From gallery of Pevans

One resource is income, another allows 'colonies' to be acquired (points and/or further advances on tracks), the third builds 'statues' (ditto). And the last is needed to keep cards between rounds. Finally, players may buy 'medals' at the end of an Epoch for more points. Cards are also worth points and, of course, most points at the end wins the game.

Hadara has some neat mechanisms and requires constant decision making, none of which feels trivial. However, it seems quite a simple game and didn't really grab me.

Joe having left us, Leo reappeared for Istanbul: The Dice Game. If you've played Istanbul, this has much the same feel, but is simpler and quicker. The aim, as before, is to collect 'rubies': first to the target number wins. They can be collected in several different ways, each method becoming more expensive as rubies are taken. Below, I (bottom right) have three rubies, two bonus tiles and some other stuff.
From gallery of Pevans

So, at the start of your turn, you roll the dice. Unlike most dice games, you don't get any re-rolls. Unless you can buy them. Then you have two actions, using the symbols you've rolled to get stuff (such as the crystals that let you take re-rolls) or using stuff to get a ruby. An important option is taking a bonus tile. Not only do they provide useful bonuses (I recommend the extra die), getting four of them earns you a ruby.

The game was pretty much what I expected: quick to play, relatively simple and good fun. I'd classify it as a substantial filler - something to play when you've got a spare hour rather than 30 minutes.
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Mon Apr 22, 2019 12:39 am
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Gathering 2019 - day 3

Paul Evans
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UXBRIDGE
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Walter had professed an interest in trying Pax Porfiriana when he saw the copy I'd brought and we made a date for this morning. Joining us were Jeff DeBoer and Nick Watkins - Peter made five. Despite being the only one new to the game, Walter seemed very comfortable with it. The aim of the game is to take over rule of Mexico from Presidente Porfirio Diaz, whether by revolution or succession. First, however, you need to build a power base, playing lots of cards to do this (and to interfere with what your opponents are doing).

It was a cagey start, with players picking up cards, but not playing many. I set up an enterprise or two to generate some income and used troops to extort other people's enterprises (it's that kind of game) for a bit more. I also set up some Outrage points (one of the ways to win the game), while others went for Revolution and Loyalty. It took a while for the first Topple card to appear (a possible trigger for overthrowing Diaz). The second was quick on its heels. By now I had a decent war chest and took advantage of this card's bonus to stage my coup and win. Excellent stuff.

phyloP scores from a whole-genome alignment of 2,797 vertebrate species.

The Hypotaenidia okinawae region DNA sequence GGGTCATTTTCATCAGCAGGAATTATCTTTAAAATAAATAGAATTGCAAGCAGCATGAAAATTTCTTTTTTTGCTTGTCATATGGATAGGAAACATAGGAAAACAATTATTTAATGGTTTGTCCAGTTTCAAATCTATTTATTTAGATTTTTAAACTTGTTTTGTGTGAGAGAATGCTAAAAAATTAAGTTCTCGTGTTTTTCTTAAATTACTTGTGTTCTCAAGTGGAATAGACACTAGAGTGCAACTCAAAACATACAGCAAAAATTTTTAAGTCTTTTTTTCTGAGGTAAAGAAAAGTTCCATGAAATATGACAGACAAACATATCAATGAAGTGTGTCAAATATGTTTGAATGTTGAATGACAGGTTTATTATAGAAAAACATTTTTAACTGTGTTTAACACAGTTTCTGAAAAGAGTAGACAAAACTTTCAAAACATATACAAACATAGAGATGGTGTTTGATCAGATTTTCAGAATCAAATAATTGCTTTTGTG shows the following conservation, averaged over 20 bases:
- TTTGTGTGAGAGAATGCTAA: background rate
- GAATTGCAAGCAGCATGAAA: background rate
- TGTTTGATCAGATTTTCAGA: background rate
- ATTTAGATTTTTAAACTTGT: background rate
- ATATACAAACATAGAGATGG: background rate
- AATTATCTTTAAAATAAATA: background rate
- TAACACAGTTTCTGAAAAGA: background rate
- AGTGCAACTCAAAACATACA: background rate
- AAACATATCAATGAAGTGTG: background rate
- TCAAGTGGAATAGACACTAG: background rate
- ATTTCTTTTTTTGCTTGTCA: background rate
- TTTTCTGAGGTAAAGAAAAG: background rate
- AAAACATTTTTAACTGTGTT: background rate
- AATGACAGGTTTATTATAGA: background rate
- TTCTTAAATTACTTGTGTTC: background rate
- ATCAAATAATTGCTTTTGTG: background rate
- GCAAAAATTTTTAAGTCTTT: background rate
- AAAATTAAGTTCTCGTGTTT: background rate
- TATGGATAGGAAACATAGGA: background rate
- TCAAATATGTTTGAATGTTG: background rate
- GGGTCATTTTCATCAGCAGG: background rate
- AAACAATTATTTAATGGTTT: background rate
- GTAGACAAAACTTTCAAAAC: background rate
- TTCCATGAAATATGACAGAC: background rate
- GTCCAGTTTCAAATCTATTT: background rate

Jeff and Nick then produced Founding Fathers, which is apparently an annual tradition. The theme is the writing of the US constitution with the cards representing the men who took part in the convention. Each shows a state, which is also on the back of the card. This allows players to draw Carr's to build a set from a single state. This can't then be played as a vote for our against each proposition. The photo shows the first proposition getting plenty of support.
From gallery of Pevans

In addition, players can add tokens to the proposition in committees or use a card for is special ability. When there are enough votes to pass or defeat a proposition it is resolved and players score points for being on the winning side. There's a bit more to it than this - in particular, players have to manage their limited markers - but it's a light game that's entertaining enough.

After coffee, Pete and I christened James and Sheila Davis's copy of Red Alert (I decided not to shlep mine across the Atlantic). This is essentially Series: Commands & Colors in space - Richard Borg's adaptation of his simple, card-based wargame system to space battles. We played the introductory scenarios (winning one each) as a learning exercise and duly got a couple of rules wrong (hiding in an asteroid field is not without risk!). My first impression is that it's closest to Memoir '44: relatively simple and quick to play. One nice touch is that you get points for eliminated units and win on a points score rather than the number of units destroyed, thus rewarding the hard work of defeating a battleship. I'll be playing more of this, when I can find room to set it up... The photo shows an early stage of the first scenario with red fighters engaging the green flagship (centre) and cruisers (right).
From gallery of Pevans

Peter and I bumped into Peter Eggert (eggertspiele/Plan B) and Ryan Bruns (Mayday) over dinner (it's the kind of thing that happens at the Gathering). A few beers (and the odd whisky) later we strolled back to the hotel where Ryan introduced us to Dealt!, one of Amigo's most recent crop of little card games. This is a trick-taking game that produces a loser, rather than a winner. Players play a small set of cards (think mini-Poker hands) to beat the previous highest. If you can't, you pick up a 'reserve' card, if you're out of them, you lose a life. Run out of lives and you're the loser. It's enlivened with a few special cards (Stop! for one) and is a bit of bonkers fun. It went on a bit too long for me, though.